All of our jobs are getting automated away sooner or later, so I thought I would take a crack at it myself before someone else gets there first.
The aim of this project is to codify my design preferences in order to write a program able to design 3D printable products. Since I won’t be using cutting edge machine learning technologies I will have to narrow the scope to a single simple product– a desktop lamp.
Degrees of Freedom
To create my industrial design bot I started by defining some guidelines for how I want the lamp to be structured. After some experimentation in CAD I landed on a simple structure consisting of only two parts: a base and a lamp-shade. The shade would be defined as a rotational body by a single spline.
In all variations the lamp shade would need to be kept at a distance from the light bulb in order to prevent melting.
Number of Possible Designs
At this point I moved ahead to defined which variables that I would let the program control. These would include: height, spline point-coordinates, base diameter, top diameter and many others. In total I would put 12 variables under programmatic control. Since most of these variables were continuous (infinite number of possible steps) theoretically this bot would be able to create an infinite number of designs. However in practice many of the possibilities would be nearly identical to the human eye.
To get a more useful number of possible designs I will assume that each variable has 3 easily distinguishable positions. So in the case of an angle that is allowed to vary between 0 and 90 degrees, we get 3 positions that are assumed to be differentiable with the naked eye: 0, 45 and 90 degrees. With this simplification the software has 36 (3*12) possible variable values, which in turn leads to 1.25 billion possible combinations. Should be enough.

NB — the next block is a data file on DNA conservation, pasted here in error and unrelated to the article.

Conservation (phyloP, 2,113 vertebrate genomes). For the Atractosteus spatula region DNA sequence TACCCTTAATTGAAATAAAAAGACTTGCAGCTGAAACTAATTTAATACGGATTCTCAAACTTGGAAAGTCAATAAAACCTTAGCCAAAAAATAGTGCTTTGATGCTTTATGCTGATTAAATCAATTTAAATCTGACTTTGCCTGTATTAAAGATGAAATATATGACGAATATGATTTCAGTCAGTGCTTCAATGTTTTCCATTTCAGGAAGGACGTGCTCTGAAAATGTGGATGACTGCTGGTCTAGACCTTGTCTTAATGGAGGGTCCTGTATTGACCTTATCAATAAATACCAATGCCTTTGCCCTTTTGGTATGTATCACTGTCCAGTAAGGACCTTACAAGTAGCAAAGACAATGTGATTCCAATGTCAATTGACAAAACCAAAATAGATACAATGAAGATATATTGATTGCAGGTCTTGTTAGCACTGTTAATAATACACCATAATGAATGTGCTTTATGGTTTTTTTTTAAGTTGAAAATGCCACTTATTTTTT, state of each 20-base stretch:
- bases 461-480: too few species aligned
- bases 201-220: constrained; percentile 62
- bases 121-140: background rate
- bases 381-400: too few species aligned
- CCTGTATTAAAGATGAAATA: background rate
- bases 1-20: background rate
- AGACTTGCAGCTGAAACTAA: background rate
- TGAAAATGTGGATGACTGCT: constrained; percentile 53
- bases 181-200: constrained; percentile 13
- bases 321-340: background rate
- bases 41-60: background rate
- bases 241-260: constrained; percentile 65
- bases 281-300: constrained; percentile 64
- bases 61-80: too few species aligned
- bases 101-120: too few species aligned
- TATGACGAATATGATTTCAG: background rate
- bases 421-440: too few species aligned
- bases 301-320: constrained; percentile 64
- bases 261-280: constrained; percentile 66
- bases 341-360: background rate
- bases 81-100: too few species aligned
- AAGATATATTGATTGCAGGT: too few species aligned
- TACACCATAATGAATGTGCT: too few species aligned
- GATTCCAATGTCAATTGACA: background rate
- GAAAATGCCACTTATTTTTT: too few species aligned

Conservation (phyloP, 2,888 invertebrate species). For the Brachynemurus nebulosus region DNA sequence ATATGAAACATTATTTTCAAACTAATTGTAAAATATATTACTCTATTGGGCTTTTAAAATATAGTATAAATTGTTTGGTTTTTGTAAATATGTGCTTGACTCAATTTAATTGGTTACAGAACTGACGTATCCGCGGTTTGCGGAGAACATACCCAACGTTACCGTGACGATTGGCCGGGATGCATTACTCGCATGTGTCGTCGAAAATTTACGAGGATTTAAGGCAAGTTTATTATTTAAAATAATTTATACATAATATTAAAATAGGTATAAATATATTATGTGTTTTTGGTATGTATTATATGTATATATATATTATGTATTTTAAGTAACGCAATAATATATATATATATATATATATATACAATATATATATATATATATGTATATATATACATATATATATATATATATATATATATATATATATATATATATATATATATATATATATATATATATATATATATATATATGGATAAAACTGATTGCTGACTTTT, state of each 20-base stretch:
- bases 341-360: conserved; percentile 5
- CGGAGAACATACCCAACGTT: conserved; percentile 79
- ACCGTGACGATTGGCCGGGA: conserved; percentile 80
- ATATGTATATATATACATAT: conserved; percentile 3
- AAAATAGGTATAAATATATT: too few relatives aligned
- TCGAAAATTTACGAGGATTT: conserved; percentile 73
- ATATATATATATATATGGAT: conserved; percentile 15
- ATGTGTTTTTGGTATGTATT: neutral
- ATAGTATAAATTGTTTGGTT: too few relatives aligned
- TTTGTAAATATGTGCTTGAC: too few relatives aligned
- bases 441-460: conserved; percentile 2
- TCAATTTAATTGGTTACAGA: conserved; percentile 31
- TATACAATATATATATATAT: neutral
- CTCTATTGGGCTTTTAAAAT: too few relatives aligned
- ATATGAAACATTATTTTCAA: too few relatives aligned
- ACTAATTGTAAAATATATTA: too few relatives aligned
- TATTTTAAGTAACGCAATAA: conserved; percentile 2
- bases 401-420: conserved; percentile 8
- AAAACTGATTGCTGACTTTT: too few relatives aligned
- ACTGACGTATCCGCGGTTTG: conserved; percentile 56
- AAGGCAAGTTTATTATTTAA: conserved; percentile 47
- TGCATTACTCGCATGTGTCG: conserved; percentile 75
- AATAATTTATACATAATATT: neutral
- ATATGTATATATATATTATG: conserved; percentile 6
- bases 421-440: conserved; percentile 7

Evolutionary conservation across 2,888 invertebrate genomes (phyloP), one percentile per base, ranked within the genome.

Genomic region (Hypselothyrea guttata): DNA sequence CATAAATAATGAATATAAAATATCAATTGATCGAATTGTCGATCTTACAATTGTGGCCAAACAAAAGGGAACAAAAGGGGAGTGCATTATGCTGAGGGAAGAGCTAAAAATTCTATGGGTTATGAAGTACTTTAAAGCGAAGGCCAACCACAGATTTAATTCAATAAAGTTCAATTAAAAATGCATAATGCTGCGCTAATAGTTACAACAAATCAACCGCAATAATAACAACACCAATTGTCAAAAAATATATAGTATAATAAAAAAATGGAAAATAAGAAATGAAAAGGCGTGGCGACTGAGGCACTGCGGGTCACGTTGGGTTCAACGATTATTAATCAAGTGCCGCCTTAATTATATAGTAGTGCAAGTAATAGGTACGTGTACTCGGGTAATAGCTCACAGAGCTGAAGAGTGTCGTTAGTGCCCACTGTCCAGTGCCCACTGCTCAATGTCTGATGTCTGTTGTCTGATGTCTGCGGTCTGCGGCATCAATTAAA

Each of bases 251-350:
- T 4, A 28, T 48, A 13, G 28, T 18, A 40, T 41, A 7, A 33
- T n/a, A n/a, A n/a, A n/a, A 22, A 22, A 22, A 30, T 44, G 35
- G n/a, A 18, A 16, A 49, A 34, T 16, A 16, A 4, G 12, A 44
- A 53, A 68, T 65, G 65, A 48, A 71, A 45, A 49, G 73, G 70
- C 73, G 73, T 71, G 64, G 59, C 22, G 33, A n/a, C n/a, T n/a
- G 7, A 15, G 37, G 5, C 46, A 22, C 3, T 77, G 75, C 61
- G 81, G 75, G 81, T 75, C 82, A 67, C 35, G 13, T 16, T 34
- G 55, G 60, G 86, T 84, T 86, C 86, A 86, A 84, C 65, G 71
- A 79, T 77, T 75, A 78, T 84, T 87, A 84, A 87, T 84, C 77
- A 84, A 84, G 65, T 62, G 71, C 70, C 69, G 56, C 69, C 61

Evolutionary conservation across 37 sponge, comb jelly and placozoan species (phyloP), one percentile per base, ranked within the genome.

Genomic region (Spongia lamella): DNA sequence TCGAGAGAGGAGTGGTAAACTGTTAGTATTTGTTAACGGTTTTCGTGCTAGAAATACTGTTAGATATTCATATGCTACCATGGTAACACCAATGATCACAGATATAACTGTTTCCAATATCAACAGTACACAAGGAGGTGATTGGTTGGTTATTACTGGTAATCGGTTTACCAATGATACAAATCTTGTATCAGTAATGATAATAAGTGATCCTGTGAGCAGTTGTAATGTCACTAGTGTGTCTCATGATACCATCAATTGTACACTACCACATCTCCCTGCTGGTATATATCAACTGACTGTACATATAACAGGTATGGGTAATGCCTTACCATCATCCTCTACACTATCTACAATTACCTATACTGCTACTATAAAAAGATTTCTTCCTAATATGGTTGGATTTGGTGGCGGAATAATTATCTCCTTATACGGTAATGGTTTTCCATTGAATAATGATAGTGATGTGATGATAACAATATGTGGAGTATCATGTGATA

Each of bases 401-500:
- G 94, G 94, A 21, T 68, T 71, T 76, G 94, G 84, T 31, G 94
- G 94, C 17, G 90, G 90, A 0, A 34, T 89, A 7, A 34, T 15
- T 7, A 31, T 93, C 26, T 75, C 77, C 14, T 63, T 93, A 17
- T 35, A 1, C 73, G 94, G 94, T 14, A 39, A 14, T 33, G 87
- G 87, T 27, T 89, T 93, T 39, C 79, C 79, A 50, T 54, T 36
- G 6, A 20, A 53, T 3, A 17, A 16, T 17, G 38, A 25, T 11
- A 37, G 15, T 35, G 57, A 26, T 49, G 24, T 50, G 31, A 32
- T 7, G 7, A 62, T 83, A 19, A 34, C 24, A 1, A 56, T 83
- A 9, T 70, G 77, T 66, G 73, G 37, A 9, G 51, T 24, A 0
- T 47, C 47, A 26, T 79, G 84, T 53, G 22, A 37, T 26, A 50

Once I had a 3D model for the basic structure of the lamp it was time to translate it into code. For this project I used the Fusion 360 API which gives you access to most of the modelling tool you normally access through the UI. By using a randomiser to define the adjustable variables the code is able to create a new design each time you run the program.
My lamp-design bot was able to create quite a few interesting design variations. After all out of 1.25 billion possible alternatives there should be a couple of good ones.
24 selected designs generated by the algorithm. Renderings done in Fusion 360.
Closeups of design #11 created by the lamp-design bot.
The Future of Design Software
With the results in hand, is time to start coding all of my designs henceforth? Not quite yet. This method works well for a 3D printable lamp due to the amount of design freedom permitted by the product (the lamp-shade could be almost any shape) and the manufacturing technology. When creating a product with more stringent constraints this method fails however.
It is here that I expect machine learning to do miracles as it has done in so many other industries. It is when software can define the basic structure of the design with consideration for manufacturing that we will see huge changes in the industrial design space. Until then, let’s get back to work…
PS: I am considering selling some of these lamps as one-off 3D prints so that every lamp would be unique. If you would be interested in this, shoot me a message at firstname.lastname@example.org.